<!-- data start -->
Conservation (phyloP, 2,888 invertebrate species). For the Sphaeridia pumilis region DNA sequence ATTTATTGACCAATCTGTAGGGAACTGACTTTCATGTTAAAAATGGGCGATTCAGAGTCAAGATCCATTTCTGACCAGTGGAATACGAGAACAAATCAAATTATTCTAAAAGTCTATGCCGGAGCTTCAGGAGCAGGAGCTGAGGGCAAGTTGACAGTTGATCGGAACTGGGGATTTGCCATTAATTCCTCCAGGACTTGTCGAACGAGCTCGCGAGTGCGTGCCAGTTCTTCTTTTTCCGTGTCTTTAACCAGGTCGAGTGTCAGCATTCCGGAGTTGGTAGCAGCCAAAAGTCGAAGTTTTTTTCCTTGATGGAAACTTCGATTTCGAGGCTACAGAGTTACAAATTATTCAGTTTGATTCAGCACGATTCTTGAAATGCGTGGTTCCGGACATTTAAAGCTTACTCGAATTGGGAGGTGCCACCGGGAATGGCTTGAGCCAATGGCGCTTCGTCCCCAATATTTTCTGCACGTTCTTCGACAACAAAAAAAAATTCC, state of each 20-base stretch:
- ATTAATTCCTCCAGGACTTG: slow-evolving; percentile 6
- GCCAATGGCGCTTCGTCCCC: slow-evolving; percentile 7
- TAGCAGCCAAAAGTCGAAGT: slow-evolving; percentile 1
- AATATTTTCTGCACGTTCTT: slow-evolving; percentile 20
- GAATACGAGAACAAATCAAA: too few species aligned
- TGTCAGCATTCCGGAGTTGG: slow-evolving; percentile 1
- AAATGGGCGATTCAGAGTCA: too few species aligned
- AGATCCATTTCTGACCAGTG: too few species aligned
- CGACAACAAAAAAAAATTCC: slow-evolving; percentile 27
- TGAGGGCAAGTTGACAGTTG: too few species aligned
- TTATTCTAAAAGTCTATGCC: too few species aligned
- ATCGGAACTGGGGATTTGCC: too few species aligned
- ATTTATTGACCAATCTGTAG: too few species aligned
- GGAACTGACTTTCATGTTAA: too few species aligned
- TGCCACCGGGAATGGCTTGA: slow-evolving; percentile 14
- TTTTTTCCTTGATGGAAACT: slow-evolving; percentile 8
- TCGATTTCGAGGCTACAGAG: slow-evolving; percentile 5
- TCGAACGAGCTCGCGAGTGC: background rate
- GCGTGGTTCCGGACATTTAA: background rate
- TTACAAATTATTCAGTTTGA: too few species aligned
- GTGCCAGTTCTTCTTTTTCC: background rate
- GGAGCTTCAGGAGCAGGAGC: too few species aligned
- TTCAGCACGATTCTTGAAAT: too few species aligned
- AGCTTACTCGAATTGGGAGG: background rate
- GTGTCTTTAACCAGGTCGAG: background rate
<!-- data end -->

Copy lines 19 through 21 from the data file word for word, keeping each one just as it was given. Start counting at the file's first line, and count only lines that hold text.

- TCGAACGAGCTCGCGAGTGC: background rate
- GCGTGGTTCCGGACATTTAA: background rate
- TTACAAATTATTCAGTTTGA: too few species aligned